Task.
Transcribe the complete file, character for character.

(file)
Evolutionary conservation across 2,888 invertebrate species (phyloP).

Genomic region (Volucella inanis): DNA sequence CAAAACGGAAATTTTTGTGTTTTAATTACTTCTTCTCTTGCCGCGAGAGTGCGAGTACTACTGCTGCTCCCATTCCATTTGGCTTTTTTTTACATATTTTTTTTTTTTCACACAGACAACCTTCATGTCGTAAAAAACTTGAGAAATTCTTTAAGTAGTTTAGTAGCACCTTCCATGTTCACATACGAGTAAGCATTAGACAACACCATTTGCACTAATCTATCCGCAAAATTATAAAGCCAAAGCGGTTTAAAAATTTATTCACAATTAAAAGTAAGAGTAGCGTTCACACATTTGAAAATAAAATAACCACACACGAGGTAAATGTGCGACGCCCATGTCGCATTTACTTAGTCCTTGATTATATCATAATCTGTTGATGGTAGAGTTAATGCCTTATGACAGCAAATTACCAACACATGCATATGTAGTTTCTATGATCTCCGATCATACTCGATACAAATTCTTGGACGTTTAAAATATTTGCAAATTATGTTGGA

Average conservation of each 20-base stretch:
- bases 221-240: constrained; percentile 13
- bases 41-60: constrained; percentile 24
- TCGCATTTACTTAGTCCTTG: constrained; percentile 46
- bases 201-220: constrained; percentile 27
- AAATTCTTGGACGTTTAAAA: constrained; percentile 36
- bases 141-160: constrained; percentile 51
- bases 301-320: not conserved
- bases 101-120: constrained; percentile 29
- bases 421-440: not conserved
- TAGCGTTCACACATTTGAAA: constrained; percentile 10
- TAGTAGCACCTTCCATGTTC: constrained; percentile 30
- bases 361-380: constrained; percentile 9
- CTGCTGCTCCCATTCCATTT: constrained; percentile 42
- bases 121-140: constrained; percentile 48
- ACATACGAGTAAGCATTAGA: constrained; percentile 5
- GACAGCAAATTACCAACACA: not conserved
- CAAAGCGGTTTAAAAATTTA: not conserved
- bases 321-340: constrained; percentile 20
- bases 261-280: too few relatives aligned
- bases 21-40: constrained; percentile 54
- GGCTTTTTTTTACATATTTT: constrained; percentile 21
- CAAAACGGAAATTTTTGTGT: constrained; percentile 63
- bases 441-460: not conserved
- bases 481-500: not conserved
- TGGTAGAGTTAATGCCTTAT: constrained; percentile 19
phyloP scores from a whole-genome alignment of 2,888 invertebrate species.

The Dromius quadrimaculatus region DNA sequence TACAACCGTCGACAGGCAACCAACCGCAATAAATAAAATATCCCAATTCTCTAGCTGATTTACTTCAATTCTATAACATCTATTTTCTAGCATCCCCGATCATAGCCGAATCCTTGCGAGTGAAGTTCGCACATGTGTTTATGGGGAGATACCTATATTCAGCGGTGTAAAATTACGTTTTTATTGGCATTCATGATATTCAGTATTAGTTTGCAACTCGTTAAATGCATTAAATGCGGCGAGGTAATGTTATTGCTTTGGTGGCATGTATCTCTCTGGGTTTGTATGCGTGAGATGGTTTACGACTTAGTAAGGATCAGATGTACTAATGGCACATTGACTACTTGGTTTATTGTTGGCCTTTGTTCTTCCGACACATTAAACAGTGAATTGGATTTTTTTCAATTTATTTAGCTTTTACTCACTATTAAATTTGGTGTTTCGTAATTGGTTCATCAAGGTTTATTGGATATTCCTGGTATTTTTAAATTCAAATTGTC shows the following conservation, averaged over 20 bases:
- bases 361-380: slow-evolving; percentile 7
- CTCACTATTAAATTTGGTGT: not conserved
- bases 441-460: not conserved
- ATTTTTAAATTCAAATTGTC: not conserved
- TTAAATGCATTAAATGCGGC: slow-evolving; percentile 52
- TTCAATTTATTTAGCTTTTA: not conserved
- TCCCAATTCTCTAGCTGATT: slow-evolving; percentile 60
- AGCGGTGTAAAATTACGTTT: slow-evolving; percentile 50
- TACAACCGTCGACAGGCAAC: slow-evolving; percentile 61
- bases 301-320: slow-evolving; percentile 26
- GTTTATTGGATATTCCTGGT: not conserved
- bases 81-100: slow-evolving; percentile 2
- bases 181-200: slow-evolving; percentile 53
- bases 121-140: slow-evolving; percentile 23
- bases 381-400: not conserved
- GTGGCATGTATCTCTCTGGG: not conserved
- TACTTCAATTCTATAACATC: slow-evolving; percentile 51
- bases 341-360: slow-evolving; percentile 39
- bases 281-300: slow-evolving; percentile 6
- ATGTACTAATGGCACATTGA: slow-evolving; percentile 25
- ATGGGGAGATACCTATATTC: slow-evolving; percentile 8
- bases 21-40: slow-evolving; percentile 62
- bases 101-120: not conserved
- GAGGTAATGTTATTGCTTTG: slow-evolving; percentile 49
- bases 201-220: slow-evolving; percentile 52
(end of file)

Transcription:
Evolutionary conservation across 2,888 invertebrate species (phyloP).

Genomic region (Volucella inanis): DNA sequence CAAAACGGAAATTTTTGTGTTTTAATTACTTCTTCTCTTGCCGCGAGAGTGCGAGTACTACTGCTGCTCCCATTCCATTTGGCTTTTTTTTACATATTTTTTTTTTTTCACACAGACAACCTTCATGTCGTAAAAAACTTGAGAAATTCTTTAAGTAGTTTAGTAGCACCTTCCATGTTCACATACGAGTAAGCATTAGACAACACCATTTGCACTAATCTATCCGCAAAATTATAAAGCCAAAGCGGTTTAAAAATTTATTCACAATTAAAAGTAAGAGTAGCGTTCACACATTTGAAAATAAAATAACCACACACGAGGTAAATGTGCGACGCCCATGTCGCATTTACTTAGTCCTTGATTATATCATAATCTGTTGATGGTAGAGTTAATGCCTTATGACAGCAAATTACCAACACATGCATATGTAGTTTCTATGATCTCCGATCATACTCGATACAAATTCTTGGACGTTTAAAATATTTGCAAATTATGTTGGA

Average conservation of each 20-base stretch:
- bases 221-240: constrained; percentile 13
- bases 41-60: constrained; percentile 24
- TCGCATTTACTTAGTCCTTG: constrained; percentile 46
- bases 201-220: constrained; percentile 27
- AAATTCTTGGACGTTTAAAA: constrained; percentile 36
- bases 141-160: constrained; percentile 51
- bases 301-320: not conserved
- bases 101-120: constrained; percentile 29
- bases 421-440: not conserved
- TAGCGTTCACACATTTGAAA: constrained; percentile 10
- TAGTAGCACCTTCCATGTTC: constrained; percentile 30
- bases 361-380: constrained; percentile 9
- CTGCTGCTCCCATTCCATTT: constrained; percentile 42
- bases 121-140: constrained; percentile 48
- ACATACGAGTAAGCATTAGA: constrained; percentile 5
- GACAGCAAATTACCAACACA: not conserved
- CAAAGCGGTTTAAAAATTTA: not conserved
- bases 321-340: constrained; percentile 20
- bases 261-280: too few relatives aligned
- bases 21-40: constrained; percentile 54
- GGCTTTTTTTTACATATTTT: constrained; percentile 21
- CAAAACGGAAATTTTTGTGT: constrained; percentile 63
- bases 441-460: not conserved
- bases 481-500: not conserved
- TGGTAGAGTTAATGCCTTAT: constrained; percentile 19
phyloP scores from a whole-genome alignment of 2,888 invertebrate species.

The Dromius quadrimaculatus region DNA sequence TACAACCGTCGACAGGCAACCAACCGCAATAAATAAAATATCCCAATTCTCTAGCTGATTTACTTCAATTCTATAACATCTATTTTCTAGCATCCCCGATCATAGCCGAATCCTTGCGAGTGAAGTTCGCACATGTGTTTATGGGGAGATACCTATATTCAGCGGTGTAAAATTACGTTTTTATTGGCATTCATGATATTCAGTATTAGTTTGCAACTCGTTAAATGCATTAAATGCGGCGAGGTAATGTTATTGCTTTGGTGGCATGTATCTCTCTGGGTTTGTATGCGTGAGATGGTTTACGACTTAGTAAGGATCAGATGTACTAATGGCACATTGACTACTTGGTTTATTGTTGGCCTTTGTTCTTCCGACACATTAAACAGTGAATTGGATTTTTTTCAATTTATTTAGCTTTTACTCACTATTAAATTTGGTGTTTCGTAATTGGTTCATCAAGGTTTATTGGATATTCCTGGTATTTTTAAATTCAAATTGTC shows the following conservation, averaged over 20 bases:
- bases 361-380: slow-evolving; percentile 7
- CTCACTATTAAATTTGGTGT: not conserved
- bases 441-460: not conserved
- ATTTTTAAATTCAAATTGTC: not conserved
- TTAAATGCATTAAATGCGGC: slow-evolving; percentile 52
- TTCAATTTATTTAGCTTTTA: not conserved
- TCCCAATTCTCTAGCTGATT: slow-evolving; percentile 60
- AGCGGTGTAAAATTACGTTT: slow-evolving; percentile 50
- TACAACCGTCGACAGGCAAC: slow-evolving; percentile 61
- bases 301-320: slow-evolving; percentile 26
- GTTTATTGGATATTCCTGGT: not conserved
- bases 81-100: slow-evolving; percentile 2
- bases 181-200: slow-evolving; percentile 53
- bases 121-140: slow-evolving; percentile 23
- bases 381-400: not conserved
- GTGGCATGTATCTCTCTGGG: not conserved
- TACTTCAATTCTATAACATC: slow-evolving; percentile 51
- bases 341-360: slow-evolving; percentile 39
- bases 281-300: slow-evolving; percentile 6
- ATGTACTAATGGCACATTGA: slow-evolving; percentile 25
- ATGGGGAGATACCTATATTC: slow-evolving; percentile 8
- bases 21-40: slow-evolving; percentile 62
- bases 101-120: not conserved
- GAGGTAATGTTATTGCTTTG: slow-evolving; percentile 49
- bases 201-220: slow-evolving; percentile 52